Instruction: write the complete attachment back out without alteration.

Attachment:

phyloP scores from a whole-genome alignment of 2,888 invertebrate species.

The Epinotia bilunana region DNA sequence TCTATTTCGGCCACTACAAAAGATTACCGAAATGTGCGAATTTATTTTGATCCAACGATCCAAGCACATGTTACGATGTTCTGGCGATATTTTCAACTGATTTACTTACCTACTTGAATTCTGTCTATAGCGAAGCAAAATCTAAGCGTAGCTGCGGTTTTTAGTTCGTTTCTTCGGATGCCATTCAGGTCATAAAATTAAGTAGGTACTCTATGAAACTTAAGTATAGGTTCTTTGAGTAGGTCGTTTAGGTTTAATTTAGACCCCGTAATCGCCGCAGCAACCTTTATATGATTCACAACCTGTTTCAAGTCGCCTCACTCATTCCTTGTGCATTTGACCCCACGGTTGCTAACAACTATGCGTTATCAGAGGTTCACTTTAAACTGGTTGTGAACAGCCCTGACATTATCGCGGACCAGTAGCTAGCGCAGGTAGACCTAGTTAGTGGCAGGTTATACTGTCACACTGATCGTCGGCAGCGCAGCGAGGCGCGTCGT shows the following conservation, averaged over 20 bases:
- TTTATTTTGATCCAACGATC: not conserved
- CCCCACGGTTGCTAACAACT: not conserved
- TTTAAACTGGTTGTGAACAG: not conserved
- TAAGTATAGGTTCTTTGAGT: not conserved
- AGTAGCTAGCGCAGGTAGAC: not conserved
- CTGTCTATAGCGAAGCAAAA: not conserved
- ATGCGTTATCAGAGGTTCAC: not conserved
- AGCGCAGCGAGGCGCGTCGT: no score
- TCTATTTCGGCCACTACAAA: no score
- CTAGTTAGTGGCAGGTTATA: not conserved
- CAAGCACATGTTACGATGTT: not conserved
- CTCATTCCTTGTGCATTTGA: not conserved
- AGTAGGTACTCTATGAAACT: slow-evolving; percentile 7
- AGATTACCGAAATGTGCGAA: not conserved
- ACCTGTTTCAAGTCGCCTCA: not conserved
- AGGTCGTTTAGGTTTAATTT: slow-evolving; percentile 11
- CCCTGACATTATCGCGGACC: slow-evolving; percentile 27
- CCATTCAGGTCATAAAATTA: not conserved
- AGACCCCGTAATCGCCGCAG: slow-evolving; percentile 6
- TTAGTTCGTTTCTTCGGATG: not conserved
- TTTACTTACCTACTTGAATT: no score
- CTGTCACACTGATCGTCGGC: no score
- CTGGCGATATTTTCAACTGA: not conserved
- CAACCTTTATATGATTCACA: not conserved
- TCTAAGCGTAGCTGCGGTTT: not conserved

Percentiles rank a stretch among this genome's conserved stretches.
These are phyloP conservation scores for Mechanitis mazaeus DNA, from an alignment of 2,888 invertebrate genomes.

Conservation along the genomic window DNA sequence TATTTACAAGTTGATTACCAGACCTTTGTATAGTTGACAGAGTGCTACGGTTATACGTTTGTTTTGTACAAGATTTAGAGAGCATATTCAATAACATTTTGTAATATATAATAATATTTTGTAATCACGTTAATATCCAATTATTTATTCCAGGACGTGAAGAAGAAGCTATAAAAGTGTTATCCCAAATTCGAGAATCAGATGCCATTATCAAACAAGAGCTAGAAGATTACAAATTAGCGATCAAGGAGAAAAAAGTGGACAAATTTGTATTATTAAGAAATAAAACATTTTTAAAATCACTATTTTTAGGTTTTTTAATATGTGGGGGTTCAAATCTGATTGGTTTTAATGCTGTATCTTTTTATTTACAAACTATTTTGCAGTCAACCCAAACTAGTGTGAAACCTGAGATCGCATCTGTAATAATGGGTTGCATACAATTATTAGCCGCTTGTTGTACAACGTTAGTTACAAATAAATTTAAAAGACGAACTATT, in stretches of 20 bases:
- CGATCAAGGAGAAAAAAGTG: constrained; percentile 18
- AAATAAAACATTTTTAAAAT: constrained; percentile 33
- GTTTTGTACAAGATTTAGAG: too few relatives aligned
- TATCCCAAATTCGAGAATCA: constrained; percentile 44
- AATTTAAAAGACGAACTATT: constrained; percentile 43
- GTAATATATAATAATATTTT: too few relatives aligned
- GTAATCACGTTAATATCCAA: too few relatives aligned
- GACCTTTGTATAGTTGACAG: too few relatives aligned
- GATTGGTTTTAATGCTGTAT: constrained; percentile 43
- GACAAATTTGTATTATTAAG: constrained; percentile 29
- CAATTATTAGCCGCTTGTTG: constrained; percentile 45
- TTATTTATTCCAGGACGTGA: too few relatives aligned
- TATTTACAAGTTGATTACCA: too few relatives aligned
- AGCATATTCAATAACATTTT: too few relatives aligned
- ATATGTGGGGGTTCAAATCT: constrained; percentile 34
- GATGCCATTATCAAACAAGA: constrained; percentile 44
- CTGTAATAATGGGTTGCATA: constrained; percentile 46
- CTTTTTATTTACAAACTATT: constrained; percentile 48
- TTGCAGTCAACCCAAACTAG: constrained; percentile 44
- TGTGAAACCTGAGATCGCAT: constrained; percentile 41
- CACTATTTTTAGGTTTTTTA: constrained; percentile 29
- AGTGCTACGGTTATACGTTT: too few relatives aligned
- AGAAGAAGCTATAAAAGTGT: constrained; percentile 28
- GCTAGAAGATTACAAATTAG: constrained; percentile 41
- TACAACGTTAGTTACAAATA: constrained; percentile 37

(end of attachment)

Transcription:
phyloP scores from a whole-genome alignment of 2,888 invertebrate species.

The Epinotia bilunana region DNA sequence TCTATTTCGGCCACTACAAAAGATTACCGAAATGTGCGAATTTATTTTGATCCAACGATCCAAGCACATGTTACGATGTTCTGGCGATATTTTCAACTGATTTACTTACCTACTTGAATTCTGTCTATAGCGAAGCAAAATCTAAGCGTAGCTGCGGTTTTTAGTTCGTTTCTTCGGATGCCATTCAGGTCATAAAATTAAGTAGGTACTCTATGAAACTTAAGTATAGGTTCTTTGAGTAGGTCGTTTAGGTTTAATTTAGACCCCGTAATCGCCGCAGCAACCTTTATATGATTCACAACCTGTTTCAAGTCGCCTCACTCATTCCTTGTGCATTTGACCCCACGGTTGCTAACAACTATGCGTTATCAGAGGTTCACTTTAAACTGGTTGTGAACAGCCCTGACATTATCGCGGACCAGTAGCTAGCGCAGGTAGACCTAGTTAGTGGCAGGTTATACTGTCACACTGATCGTCGGCAGCGCAGCGAGGCGCGTCGT shows the following conservation, averaged over 20 bases:
- TTTATTTTGATCCAACGATC: not conserved
- CCCCACGGTTGCTAACAACT: not conserved
- TTTAAACTGGTTGTGAACAG: not conserved
- TAAGTATAGGTTCTTTGAGT: not conserved
- AGTAGCTAGCGCAGGTAGAC: not conserved
- CTGTCTATAGCGAAGCAAAA: not conserved
- ATGCGTTATCAGAGGTTCAC: not conserved
- AGCGCAGCGAGGCGCGTCGT: no score
- TCTATTTCGGCCACTACAAA: no score
- CTAGTTAGTGGCAGGTTATA: not conserved
- CAAGCACATGTTACGATGTT: not conserved
- CTCATTCCTTGTGCATTTGA: not conserved
- AGTAGGTACTCTATGAAACT: slow-evolving; percentile 7
- AGATTACCGAAATGTGCGAA: not conserved
- ACCTGTTTCAAGTCGCCTCA: not conserved
- AGGTCGTTTAGGTTTAATTT: slow-evolving; percentile 11
- CCCTGACATTATCGCGGACC: slow-evolving; percentile 27
- CCATTCAGGTCATAAAATTA: not conserved
- AGACCCCGTAATCGCCGCAG: slow-evolving; percentile 6
- TTAGTTCGTTTCTTCGGATG: not conserved
- TTTACTTACCTACTTGAATT: no score
- CTGTCACACTGATCGTCGGC: no score
- CTGGCGATATTTTCAACTGA: not conserved
- CAACCTTTATATGATTCACA: not conserved
- TCTAAGCGTAGCTGCGGTTT: not conserved

Percentiles rank a stretch among this genome's conserved stretches.
These are phyloP conservation scores for Mechanitis mazaeus DNA, from an alignment of 2,888 invertebrate genomes.

Conservation along the genomic window DNA sequence TATTTACAAGTTGATTACCAGACCTTTGTATAGTTGACAGAGTGCTACGGTTATACGTTTGTTTTGTACAAGATTTAGAGAGCATATTCAATAACATTTTGTAATATATAATAATATTTTGTAATCACGTTAATATCCAATTATTTATTCCAGGACGTGAAGAAGAAGCTATAAAAGTGTTATCCCAAATTCGAGAATCAGATGCCATTATCAAACAAGAGCTAGAAGATTACAAATTAGCGATCAAGGAGAAAAAAGTGGACAAATTTGTATTATTAAGAAATAAAACATTTTTAAAATCACTATTTTTAGGTTTTTTAATATGTGGGGGTTCAAATCTGATTGGTTTTAATGCTGTATCTTTTTATTTACAAACTATTTTGCAGTCAACCCAAACTAGTGTGAAACCTGAGATCGCATCTGTAATAATGGGTTGCATACAATTATTAGCCGCTTGTTGTACAACGTTAGTTACAAATAAATTTAAAAGACGAACTATT, in stretches of 20 bases:
- CGATCAAGGAGAAAAAAGTG: constrained; percentile 18
- AAATAAAACATTTTTAAAAT: constrained; percentile 33
- GTTTTGTACAAGATTTAGAG: too few relatives aligned
- TATCCCAAATTCGAGAATCA: constrained; percentile 44
- AATTTAAAAGACGAACTATT: constrained; percentile 43
- GTAATATATAATAATATTTT: too few relatives aligned
- GTAATCACGTTAATATCCAA: too few relatives aligned
- GACCTTTGTATAGTTGACAG: too few relatives aligned
- GATTGGTTTTAATGCTGTAT: constrained; percentile 43
- GACAAATTTGTATTATTAAG: constrained; percentile 29
- CAATTATTAGCCGCTTGTTG: constrained; percentile 45
- TTATTTATTCCAGGACGTGA: too few relatives aligned
- TATTTACAAGTTGATTACCA: too few relatives aligned
- AGCATATTCAATAACATTTT: too few relatives aligned
- ATATGTGGGGGTTCAAATCT: constrained; percentile 34
- GATGCCATTATCAAACAAGA: constrained; percentile 44
- CTGTAATAATGGGTTGCATA: constrained; percentile 46
- CTTTTTATTTACAAACTATT: constrained; percentile 48
- TTGCAGTCAACCCAAACTAG: constrained; percentile 44
- TGTGAAACCTGAGATCGCAT: constrained; percentile 41
- CACTATTTTTAGGTTTTTTA: constrained; percentile 29
- AGTGCTACGGTTATACGTTT: too few relatives aligned
- AGAAGAAGCTATAAAAGTGT: constrained; percentile 28
- GCTAGAAGATTACAAATTAG: constrained; percentile 41
- TACAACGTTAGTTACAAATA: constrained; percentile 37